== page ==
Ever since I heard the kid say his name was Mutt at the premiere, this little scene has been bouncing around in my head. Hope you enjoy it!!

I adore Indy, he's my lover, but I don't own him. Sadly. George Lucas does, and contrary to some people's beliefs, I think George still deserves him.

My old break lines no longer work when I upload, so I've had to go to the letters. Sorry for that.

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He waited until Marion had been asleep close to an hour before he moved. She was a pretty sound sleeper as far as he remembered, and that held true still. He slid away from her gently, brushing his lips against her forehead as he did. She was so beautiful. Everything he remembered. She was beautiful, and he had been an idiot. That was the past, though, and this was now. The chance to make the right choice was before him, and he wouldn't screw it up again. He'd marry her, like he should have the first time. Actually do something right for once, something that he knew was going to give him a life better than anything he deserved. He fished a pack of cigarettes and his lucky charm out of his pocket before draping his jacket over her. In her sleep she nuzzled against the collar and smiled, and the warmth he felt at that simple action was almost enough to make him lie back down beside her. Almost. He knew, though, that he couldn't sleep. He needed to think.

He walked down the wall a distance he deemed far enough before settling down, the cigarettes on his left, lighter in his hands. The paint that made up the four leaf clover had chipped, over the years. It had served him well, though, and he'd never replace it. Not ever. It had gotten him out of a couple of tight spots, too, just like pretty much everything he used regularly. The time he remembered the most, though, it hadn't been him that had used it.

See if you can reach my lucky charm.

It's a lighter!

Yeah, dad, see if you can burn through the ropes.

He could remember it like it was yesterday.

I have something to tell you.

No, dad, don't get all sentimental now, wait until we get out of here.

The floor's on fire.

He chuckled remembering it, though it hadn't been so funny at the time. They really had been a mess when they worked together, and he had been so frustrated that more than once he'd wished he'd just left him in the castle but he didn't really mean that and he knew it. He wished now that they could have traveled together more often. They might have actually worked a few things out. Sure, things got better after that trip but their relationship was never what it could have been if they'd started earlier. Younger.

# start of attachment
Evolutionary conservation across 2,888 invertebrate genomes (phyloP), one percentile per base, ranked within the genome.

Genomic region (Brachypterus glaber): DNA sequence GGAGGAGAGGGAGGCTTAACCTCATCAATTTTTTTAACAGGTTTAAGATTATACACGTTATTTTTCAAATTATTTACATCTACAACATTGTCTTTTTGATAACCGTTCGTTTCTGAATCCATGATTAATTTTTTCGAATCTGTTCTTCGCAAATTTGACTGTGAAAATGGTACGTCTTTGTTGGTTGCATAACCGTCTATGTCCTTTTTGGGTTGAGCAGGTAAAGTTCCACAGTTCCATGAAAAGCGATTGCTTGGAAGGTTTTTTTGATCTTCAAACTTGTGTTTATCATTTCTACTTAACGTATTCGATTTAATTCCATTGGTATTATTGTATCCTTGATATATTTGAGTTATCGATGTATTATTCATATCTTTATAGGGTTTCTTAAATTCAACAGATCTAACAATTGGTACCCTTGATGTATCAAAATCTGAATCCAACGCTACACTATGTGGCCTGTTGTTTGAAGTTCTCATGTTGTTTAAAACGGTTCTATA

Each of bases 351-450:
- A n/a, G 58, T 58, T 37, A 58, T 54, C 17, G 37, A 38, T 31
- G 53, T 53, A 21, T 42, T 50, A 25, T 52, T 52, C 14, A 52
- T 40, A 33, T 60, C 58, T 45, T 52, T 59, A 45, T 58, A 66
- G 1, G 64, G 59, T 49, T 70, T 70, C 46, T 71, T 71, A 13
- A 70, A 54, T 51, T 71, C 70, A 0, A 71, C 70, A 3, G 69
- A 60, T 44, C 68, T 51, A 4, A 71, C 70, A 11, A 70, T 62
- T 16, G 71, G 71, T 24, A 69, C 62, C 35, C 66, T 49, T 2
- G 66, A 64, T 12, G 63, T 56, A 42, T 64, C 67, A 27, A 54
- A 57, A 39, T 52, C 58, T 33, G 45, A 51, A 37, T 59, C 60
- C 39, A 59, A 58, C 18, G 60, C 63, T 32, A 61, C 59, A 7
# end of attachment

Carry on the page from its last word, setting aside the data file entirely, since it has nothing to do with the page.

He wondered what his dad would say now, knowing that he was a grandfather, that Indy had a boy of his own. He'd probably tell him how serious this was, how he had to make sure he taught Mutt the things that were important. To his father, that would have meant religion, archeology, and dead languages in that order. It was all sort of beside the point, though, because at least his dad had been around when he was younger, even if he was distant. Indy hadn't been there at all. Knowing how much he'd resented his father for what he'd done, he could only imagine how much more 

resentment Mutt had towards him. What if he hated him? What if the pain that was there turned out to be too great to change?

He heard his footsteps before he saw him, moonlight on black leather, one hand up to comb his hair. He spoke without looking back at him. "You too?"

"Couldn't sleep."

"Yeah, me either. Sit down."

Mutt slid the comb away, pulled out his switch blade instead. He flipped it in his hand absently, eyes on the horizon and never down. It was second nature. It reminded Indiana of himself at that age, when his bullwhip was new and he practiced until he could knock single acorns from branches. Taking up the back of cigarettes he knocked one into his palm, not surprised to see Mutt's eyes on him as he did. He tapped out a second one.

"Thanks."

"Here." He flicked the lighter, lit the boy's first.

"That lighter looks pretty old."

"Older than you." There was tense silence for a moment, and he almost wished he hadn't said it. He wasn't ready to talk about why he'd left. He was sorry, now, but he wasn't ready to say that either. "So, kid, where'd you get the name? I'm curious."

Mutt shook his head, looked up at the stars. "It's nothin'."

"Gotta be something, you took your name from it."

"You'll think it's stupid." He said it soft, as if he wished he didn't have to say it at all.

Indy tried his best to keep his voice even, devoid of any humor. "Try me."